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Examining urban inequality and vulnerability to enhance resilience: insights from Mumbai, India

Abstract

Understanding how households, ranging from poor to wealthy differ in levels of vulnerability to hazards, such as floods and heat waves and knowledge of the mechanisms creating this difference is fundamental to enhancing resilience, fairly, across urban populations. A complex problem exists, however, in determining the relative influences of various attributes of wealth and vulnerability. In this paper we apply a livelihoods framework to characterize urban households by the resources or assets that comprise their livelihoods. We then combine a fuzzy logic approach with an analytic hierarchy process (ANH), to examine the relative influence of wealth (poverty), exposure, sensitivity and capacity on vulnerability to climate hazards in Mumbai, India. While research on urban resilience has grown considerably in recent years, this paper belongs to the few studies that have examined the relative influence of wealth and capacity on differences in vulnerability within and across household classes in cities. We find that under current climate change conditions, differences in wealth and capacity largely account for the high household vulnerability levels in Mumbai. While this pattern might change in a future (warmer) world, without a profound transformation, it is hard to imagine that the change would be for the better.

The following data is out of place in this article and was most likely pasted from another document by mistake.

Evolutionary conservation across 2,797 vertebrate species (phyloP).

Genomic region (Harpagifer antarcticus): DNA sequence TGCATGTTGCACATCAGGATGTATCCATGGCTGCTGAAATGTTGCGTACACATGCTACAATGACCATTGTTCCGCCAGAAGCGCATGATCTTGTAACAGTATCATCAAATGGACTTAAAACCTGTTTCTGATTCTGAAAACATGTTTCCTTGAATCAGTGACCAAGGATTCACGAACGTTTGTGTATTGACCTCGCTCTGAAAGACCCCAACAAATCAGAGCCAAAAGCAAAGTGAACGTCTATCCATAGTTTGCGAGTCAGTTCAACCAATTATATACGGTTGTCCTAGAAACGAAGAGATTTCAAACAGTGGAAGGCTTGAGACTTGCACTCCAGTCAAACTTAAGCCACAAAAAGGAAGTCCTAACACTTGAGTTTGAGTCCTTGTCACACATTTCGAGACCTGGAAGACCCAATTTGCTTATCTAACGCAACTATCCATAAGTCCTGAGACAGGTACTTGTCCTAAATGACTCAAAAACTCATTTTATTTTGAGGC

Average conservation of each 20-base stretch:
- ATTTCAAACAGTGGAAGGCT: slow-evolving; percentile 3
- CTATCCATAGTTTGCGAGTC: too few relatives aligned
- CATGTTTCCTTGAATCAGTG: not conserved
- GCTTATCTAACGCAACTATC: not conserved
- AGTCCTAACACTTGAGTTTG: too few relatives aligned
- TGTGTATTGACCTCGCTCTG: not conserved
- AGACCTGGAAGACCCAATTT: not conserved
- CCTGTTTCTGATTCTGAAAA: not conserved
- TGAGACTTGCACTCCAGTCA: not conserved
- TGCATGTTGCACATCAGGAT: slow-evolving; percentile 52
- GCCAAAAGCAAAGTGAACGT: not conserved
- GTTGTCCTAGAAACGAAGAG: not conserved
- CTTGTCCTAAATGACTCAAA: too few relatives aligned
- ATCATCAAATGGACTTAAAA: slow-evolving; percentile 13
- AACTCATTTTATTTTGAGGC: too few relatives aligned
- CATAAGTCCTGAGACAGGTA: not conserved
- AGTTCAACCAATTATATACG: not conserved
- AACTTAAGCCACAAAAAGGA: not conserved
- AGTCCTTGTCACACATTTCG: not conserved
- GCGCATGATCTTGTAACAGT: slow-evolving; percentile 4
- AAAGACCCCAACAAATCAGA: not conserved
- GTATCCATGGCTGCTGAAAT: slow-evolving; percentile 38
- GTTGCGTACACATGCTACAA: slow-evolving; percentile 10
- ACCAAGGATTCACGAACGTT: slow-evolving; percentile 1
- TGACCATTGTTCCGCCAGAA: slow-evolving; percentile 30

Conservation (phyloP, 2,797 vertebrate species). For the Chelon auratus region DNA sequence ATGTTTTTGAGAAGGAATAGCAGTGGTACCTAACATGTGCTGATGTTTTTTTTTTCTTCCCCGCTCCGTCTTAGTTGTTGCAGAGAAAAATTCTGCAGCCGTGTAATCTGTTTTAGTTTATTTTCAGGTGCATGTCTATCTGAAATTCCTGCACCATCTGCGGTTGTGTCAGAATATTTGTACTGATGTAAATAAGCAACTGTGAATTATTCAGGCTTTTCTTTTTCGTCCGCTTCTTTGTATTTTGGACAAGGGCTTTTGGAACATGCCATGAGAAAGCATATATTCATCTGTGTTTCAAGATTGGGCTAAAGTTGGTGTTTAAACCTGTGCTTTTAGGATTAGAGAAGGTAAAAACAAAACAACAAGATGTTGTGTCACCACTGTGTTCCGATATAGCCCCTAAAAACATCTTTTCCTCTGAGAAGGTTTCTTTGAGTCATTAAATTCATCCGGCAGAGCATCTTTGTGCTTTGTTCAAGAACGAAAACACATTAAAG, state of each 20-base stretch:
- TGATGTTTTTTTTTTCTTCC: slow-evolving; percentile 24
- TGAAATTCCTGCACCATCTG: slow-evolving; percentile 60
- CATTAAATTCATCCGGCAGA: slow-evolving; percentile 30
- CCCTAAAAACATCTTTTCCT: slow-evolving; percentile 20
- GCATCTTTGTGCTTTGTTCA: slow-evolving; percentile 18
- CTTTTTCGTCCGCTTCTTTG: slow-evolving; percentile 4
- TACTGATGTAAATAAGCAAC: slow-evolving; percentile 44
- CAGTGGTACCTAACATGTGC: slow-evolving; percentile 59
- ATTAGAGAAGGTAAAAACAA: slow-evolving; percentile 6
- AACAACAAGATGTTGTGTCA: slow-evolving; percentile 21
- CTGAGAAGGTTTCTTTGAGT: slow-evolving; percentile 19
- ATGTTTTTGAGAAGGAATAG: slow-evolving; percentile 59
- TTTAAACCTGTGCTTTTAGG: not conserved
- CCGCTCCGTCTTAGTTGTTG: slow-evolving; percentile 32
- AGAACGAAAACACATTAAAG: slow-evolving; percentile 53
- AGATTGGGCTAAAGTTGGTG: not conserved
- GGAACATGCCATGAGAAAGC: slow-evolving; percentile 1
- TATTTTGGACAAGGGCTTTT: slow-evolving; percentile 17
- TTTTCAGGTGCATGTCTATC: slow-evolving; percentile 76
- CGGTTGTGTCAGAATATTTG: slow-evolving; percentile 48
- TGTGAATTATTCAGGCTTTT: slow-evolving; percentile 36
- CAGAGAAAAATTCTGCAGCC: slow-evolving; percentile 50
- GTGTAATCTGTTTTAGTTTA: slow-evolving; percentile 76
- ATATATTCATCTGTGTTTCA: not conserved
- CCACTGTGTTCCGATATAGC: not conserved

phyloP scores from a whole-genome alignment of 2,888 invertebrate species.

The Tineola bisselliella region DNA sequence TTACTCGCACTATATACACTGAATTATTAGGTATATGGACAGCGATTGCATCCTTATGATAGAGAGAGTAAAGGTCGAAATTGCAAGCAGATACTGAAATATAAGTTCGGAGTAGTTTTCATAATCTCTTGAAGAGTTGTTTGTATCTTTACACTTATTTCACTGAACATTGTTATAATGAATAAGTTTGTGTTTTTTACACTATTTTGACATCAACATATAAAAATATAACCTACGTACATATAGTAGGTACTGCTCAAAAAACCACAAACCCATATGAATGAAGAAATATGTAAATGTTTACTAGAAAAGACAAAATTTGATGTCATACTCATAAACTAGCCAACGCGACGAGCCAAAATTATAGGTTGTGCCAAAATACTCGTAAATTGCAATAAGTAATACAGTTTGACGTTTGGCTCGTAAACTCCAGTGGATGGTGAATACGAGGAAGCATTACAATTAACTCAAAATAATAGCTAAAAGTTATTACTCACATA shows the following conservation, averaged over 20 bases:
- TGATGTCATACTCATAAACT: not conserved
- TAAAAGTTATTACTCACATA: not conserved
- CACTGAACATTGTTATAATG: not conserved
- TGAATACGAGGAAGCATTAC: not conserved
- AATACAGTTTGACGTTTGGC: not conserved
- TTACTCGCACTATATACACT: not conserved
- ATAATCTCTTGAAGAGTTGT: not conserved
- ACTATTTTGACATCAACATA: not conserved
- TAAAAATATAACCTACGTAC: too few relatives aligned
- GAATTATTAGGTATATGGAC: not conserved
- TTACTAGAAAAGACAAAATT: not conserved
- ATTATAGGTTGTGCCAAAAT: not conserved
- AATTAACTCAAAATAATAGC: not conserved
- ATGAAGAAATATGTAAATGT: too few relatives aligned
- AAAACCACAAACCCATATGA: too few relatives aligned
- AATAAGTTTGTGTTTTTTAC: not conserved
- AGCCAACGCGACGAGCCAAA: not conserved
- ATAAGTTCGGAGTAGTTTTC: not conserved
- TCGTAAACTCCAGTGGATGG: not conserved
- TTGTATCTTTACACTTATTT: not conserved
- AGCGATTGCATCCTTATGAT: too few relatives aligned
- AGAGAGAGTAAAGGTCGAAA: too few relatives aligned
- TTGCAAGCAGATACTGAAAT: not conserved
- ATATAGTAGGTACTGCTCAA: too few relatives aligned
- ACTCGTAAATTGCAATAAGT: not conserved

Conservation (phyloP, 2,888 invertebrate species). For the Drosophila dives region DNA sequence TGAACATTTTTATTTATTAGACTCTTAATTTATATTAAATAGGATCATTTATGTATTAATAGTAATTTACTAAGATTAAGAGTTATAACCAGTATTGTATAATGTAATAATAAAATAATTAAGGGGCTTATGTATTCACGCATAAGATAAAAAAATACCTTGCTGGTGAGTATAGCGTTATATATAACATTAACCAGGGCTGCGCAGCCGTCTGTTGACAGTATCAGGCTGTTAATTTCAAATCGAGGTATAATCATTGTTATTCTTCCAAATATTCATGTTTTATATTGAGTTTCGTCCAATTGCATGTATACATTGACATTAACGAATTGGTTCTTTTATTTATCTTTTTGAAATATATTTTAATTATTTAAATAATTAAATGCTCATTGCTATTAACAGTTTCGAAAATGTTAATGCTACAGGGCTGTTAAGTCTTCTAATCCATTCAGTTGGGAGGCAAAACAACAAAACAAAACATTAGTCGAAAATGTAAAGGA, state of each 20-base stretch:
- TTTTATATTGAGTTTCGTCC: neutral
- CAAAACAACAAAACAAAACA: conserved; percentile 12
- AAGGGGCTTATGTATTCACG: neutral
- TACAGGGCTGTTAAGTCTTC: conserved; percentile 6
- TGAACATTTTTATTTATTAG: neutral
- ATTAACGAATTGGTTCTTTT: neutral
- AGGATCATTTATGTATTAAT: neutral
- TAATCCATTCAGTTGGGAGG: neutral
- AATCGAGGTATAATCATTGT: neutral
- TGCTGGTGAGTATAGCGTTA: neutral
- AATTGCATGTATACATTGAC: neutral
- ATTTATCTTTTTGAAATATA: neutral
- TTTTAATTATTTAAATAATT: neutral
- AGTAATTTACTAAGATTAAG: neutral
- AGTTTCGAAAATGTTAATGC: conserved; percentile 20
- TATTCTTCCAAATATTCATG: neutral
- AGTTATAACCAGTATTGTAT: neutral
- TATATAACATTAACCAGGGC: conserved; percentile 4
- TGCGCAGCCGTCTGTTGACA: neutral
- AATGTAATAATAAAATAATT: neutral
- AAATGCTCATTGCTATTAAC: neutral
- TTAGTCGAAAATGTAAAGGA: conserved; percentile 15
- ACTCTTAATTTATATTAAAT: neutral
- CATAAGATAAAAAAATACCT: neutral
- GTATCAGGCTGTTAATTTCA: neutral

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Acknowledgments

This research was supported by funding from the NSF PIRE Award #1243535. Survey support from Dr. Gufran Beig’s team and students at the Indian Institute of Tropical Meteorology was invaluable. The authors would also like to acknowledge the reviewers for their useful suggestions and comments.

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Correspondence to Patricia Romero-Lankao.

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Romero-Lankao, P., Gnatz, D.M. & Sperling, J.B. Examining urban inequality and vulnerability to enhance resilience: insights from Mumbai, India. Climatic Change 139, 351–365 (2016). https://doi.org/10.1007/s10584-016-1813-z

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  • DOI: https://doi.org/10.1007/s10584-016-1813-z

Keywords

  • Analytic Hierarchy Process
  • Social Inequality
  • Informal Settlement
  • Climate Risk
  • Urban Household